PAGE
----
document.getElementsByTagName('head')[0].appendChild(style);
    if(!(style.sheet||{}).insertRule) 
        (style.styleSheet || style.sheet).addRule(name, rules);
    else
        style.sheet.insertRule(name+"{"+rules+"}",0);
}
createClass('.whatever',"background-color: green;");

And this final bit applies the class to an element:

function applyClass(name,element,doRemove){
    if(typeof element.valueOf() == "string"){
        element = document.getElementById(element);
    }
    if(!element) return;
    if(doRemove){
        element.className = element.className.replace(new RegExp("\\b" + name + "\\b","g"));
    }else{      
        element.className = element.className + " " + name;
    }
}

Here’s a little test page as well: https://gist.github.com/shadybones/9816763

The key little bit is the fact that style elements have a “styleSheet”/”sheet” property which you can use to to add/remove rules on.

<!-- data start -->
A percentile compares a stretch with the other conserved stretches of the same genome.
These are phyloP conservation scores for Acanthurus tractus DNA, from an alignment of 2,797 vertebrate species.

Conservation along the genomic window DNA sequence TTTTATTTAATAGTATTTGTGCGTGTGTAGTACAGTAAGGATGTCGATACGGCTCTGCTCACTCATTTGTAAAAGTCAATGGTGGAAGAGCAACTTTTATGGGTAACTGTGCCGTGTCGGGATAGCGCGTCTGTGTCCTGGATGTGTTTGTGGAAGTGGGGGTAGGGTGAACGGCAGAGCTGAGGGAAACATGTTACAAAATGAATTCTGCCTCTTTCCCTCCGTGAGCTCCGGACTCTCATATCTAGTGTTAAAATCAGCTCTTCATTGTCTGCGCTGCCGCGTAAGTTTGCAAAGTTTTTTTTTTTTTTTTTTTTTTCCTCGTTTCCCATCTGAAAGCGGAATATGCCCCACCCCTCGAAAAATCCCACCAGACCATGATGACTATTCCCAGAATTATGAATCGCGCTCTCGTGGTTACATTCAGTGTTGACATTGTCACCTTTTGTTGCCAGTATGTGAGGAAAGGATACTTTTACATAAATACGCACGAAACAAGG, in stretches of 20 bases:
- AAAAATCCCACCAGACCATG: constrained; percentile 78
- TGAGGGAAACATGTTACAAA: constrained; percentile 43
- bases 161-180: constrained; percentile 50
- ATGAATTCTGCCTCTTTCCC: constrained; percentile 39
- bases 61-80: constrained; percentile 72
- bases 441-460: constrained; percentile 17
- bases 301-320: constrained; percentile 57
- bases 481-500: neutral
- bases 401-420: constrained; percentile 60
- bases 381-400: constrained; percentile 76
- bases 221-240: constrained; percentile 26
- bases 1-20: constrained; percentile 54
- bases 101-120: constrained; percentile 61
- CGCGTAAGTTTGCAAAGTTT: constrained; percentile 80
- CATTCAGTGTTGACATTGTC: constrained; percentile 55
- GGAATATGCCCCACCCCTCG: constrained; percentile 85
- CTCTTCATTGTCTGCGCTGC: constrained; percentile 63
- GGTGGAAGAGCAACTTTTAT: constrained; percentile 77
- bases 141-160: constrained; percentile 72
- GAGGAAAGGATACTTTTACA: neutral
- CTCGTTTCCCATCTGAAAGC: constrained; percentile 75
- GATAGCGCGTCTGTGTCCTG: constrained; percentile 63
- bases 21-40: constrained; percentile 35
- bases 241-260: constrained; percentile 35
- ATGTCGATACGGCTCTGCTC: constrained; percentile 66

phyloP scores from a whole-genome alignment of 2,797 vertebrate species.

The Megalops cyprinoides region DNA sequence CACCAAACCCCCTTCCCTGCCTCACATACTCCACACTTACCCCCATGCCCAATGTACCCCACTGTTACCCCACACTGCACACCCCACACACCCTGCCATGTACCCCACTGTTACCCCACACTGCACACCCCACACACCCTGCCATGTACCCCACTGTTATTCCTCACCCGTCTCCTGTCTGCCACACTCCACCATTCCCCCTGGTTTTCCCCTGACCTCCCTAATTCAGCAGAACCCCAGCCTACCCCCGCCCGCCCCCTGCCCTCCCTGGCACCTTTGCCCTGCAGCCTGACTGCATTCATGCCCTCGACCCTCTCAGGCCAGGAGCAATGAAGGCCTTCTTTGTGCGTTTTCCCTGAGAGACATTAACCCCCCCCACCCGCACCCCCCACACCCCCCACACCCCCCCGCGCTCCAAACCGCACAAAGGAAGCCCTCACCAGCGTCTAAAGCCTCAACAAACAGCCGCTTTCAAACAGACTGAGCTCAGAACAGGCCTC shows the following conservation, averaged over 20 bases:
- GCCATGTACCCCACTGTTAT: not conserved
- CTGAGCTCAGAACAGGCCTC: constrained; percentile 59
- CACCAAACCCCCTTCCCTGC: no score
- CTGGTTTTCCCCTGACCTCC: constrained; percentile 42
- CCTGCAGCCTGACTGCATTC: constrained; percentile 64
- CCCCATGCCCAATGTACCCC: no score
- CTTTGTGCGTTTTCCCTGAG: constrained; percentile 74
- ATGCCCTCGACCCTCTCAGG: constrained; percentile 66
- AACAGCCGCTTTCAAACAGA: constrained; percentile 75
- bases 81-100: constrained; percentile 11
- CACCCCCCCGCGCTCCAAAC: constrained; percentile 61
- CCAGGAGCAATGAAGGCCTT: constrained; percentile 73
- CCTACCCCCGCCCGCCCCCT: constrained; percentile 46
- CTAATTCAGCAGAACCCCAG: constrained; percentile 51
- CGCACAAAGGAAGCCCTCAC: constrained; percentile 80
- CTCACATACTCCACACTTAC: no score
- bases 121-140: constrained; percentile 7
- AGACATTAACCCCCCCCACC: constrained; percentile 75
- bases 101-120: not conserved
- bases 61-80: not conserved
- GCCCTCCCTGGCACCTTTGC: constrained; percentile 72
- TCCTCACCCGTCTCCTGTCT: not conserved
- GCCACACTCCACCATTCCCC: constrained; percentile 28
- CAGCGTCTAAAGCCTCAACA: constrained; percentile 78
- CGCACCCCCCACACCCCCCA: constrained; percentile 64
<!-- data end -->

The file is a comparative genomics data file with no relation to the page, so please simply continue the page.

Solution 4:

There is a light jQuery plugin which allows to generate CSS declarations: jQuery-injectCSS

In fact, it uses JSS (CSS described by JSON), but it’s quite easy to handle in order to generate dynamic css stylesheets.

$.injectCSS({
    "#test": {
        height: 123
    }
});

Solution 5:

YUI has by far the best stylesheet utility I have seen out there. I encourage you to check it out, but here’s a taste:

// style element or locally sourced link element
var sheet = YAHOO.util.StyleSheet(YAHOO.util.Selector.query('style',null,true));

sheet = YAHOO.util.StyleSheet(YAHOO.util.Dom.get('local'));


// OR the id of a style element or locally sourced link element
sheet = YAHOO.util.StyleSheet('local');


// OR string of css text
var css = ".moduleX .alert { background: #fcc; font-weight: bold; } " +
          ".moduleX .warn  { background: #eec; } " +